There is widespread agreement in traditional western and Japanese historiography of Tokugawa Japan that during the period 1630 to 1853, the Japanese empire was completely isolated from the rest of the world. Discussions have highlighted the various edicts in the 1630s which on the surface were designed with a secluding purpose in mind, yet despite evidence of the limitations in trade and access as well as the expulsion of Catholics, there is irrefutable evidence which would support an alternative viewpoint. Kazui considers that the term ‘sakoku’ – the most popular term to describe Japanese international relations during the Tokugawa period, since Engelbert Kaempfer’s works were translated, is in fact not of Japanese origin and its literal definition – “closing the country” – diverges from the facts.  The contemporary term used to refer to the policy was ‘kaikin’ meaning “maritime restriction”, appears more applicable when considering evidence of continued trade and diplomatic relations in the period. Historians have commonly come to describe the foreign policies and practices of Tokugawa rulers as based on seclusion and the widespread usage of the term ‘Sakoku’ has arguably led to the misinterpretation and generalisation of Tokugawa foreign relations. The main historical focus has been limited to the role of Christianity demonstrating an intolerance to Western religion and of the port of Nagasaki as the only ‘window to the world’ during the period, yet Ronald Toby and other recent scholars have examined the issue from a broader perspective – including reference to the context of Japan’s North East Asian relations with China, Korea and Ryukyu and other examples of maintained foreign intercourse in order to give a clear outlook of the characteristics of foreign exchange during the Edo period. Whether or not the Tokugawa Shogunate intended to ‘seclude’ Japan from the rest of the world is debateable despite the fact that foreign relations were minimised, especially with Europe. It is also considered that the fear of foreignness was actually concerned more with the West than Japan’s Asian neighbours. There must be an appreciation of the individual examples of foreign relations as well as the changing nature of Japan’s socio-cultural character as a whole. While the traditional historians of the period give evidence for the assertion that the ‘ancestral law of seclusion’ was rigidly observed, there are those who outline evidence refuting the claim that ‘sakoku’ defined Japan’s foreign relations.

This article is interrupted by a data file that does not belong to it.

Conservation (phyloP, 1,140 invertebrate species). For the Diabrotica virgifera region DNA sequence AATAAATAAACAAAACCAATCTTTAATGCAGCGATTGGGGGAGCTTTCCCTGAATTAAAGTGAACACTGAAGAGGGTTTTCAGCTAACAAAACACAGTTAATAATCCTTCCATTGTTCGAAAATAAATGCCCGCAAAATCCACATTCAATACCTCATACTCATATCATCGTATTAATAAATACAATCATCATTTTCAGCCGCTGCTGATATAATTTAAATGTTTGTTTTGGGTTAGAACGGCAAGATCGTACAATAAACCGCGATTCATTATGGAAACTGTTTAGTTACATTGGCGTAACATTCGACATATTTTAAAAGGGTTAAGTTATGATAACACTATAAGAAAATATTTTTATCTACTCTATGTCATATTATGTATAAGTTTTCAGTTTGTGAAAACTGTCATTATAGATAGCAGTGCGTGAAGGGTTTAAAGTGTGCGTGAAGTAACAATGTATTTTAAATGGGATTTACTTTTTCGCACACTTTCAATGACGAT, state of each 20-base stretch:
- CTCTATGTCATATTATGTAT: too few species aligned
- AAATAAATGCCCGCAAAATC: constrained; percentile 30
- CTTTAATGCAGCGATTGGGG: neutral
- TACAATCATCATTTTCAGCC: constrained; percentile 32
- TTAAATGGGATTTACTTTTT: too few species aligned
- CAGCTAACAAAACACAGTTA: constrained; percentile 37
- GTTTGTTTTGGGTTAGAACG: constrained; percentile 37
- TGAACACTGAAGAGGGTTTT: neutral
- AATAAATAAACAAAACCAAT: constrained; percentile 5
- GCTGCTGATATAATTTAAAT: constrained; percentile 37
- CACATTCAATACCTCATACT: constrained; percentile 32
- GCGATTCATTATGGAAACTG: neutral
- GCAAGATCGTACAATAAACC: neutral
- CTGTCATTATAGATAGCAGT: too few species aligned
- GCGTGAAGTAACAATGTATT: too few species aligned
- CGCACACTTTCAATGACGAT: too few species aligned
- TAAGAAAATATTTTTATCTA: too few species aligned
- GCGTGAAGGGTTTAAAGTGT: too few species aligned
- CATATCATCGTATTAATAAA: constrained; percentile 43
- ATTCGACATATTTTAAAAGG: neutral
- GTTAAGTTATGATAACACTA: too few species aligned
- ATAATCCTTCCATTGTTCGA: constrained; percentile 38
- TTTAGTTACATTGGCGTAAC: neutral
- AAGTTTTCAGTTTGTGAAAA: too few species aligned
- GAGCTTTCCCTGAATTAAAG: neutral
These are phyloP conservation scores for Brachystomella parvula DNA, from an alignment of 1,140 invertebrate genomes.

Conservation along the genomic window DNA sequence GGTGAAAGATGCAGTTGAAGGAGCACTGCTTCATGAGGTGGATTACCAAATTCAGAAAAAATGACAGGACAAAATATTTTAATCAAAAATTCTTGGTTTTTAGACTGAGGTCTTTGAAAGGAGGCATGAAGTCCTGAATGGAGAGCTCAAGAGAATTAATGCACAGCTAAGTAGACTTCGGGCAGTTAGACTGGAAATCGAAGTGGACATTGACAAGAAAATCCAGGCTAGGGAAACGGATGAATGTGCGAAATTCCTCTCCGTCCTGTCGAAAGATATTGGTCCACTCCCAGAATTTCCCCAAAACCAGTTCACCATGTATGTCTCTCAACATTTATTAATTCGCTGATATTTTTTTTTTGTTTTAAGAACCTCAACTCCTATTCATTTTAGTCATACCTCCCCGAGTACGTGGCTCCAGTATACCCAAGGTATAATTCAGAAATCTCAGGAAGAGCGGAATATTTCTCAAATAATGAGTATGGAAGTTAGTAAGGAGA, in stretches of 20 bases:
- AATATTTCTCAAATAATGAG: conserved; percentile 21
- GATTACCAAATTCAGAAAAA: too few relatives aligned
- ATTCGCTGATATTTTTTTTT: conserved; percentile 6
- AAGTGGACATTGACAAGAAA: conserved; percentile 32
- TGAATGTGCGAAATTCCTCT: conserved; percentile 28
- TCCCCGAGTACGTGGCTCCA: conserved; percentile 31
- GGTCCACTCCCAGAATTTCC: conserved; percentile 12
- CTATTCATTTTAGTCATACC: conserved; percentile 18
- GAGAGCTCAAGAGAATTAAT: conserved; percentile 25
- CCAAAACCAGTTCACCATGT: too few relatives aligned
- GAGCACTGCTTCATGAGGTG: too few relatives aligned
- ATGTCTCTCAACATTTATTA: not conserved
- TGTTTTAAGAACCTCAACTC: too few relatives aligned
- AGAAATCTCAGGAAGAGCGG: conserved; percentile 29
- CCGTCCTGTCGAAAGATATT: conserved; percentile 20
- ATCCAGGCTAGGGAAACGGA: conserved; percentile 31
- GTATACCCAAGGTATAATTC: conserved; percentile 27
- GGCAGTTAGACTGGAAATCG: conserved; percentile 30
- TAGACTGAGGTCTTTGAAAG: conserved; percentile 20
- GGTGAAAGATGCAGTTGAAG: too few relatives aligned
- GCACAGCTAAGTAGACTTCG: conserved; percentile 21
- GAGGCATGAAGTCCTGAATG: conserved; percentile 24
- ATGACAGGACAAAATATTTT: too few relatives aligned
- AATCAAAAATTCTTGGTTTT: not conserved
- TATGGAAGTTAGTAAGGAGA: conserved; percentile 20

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The cultural and socio-political make-up of Japan was defined by a neo-Confucian feudal system ruled by provincial daimyo – meaning self-sufficiency and a system of self-contained policy was naturally kept to during the period. Due to the nature of Tokugawa rule, contact with the outside world was seen as unnecessary, therefore foreign relations during the Tokugawa period are traditionally discussed in terms of developments in Japan’s European policy. This is understandable as there are two main connecting events which are easily identifiable as practical examples of a pattern of seclusion in Tokugawa foreign relations: the expulsion of the Portuguese in 1639 and the eradication of Christianity. The period is considered to be defined by seclusion, yet this may have been due to a combination of fear concerning foreign elements in society and Bakufu concern for Japan’s traditional culture. The position of Christianity as a religion influenced from the outside world gradually became untenable as it was seen as a threat to Tokugawa legitimacy. Under the policies of Shogun Hideyoshi, the success European missionaries had enjoyed in Japan from 1600, effectively ended as the dynamics of Japanese politics were altered: through anti-foreign and anti-Christian policies. The seclusion edicts led to Christianity being persecuted and finally crushed – an example of the proposed Bakufu reaction against globalisation.  The further example of the ban on Portuguese entrance into Japan makes it seem as though sakoku was observed – at least in terms of securing the regime’s own cultural traditions. Yet by barring the Portuguese and the removal of Christian influences shows the Bakufu leaders sought to eliminate only elements of ‘unchecked intercourse’ such as the fear of foreign imperialism and Catholicism.  More favourable elements of foreign relations remained – as proven through the allowance of the Dutch into limited ports. In this perspective, historians have come to consider Tokugawa foreign policy as selective rather than a pursuit of total isolation.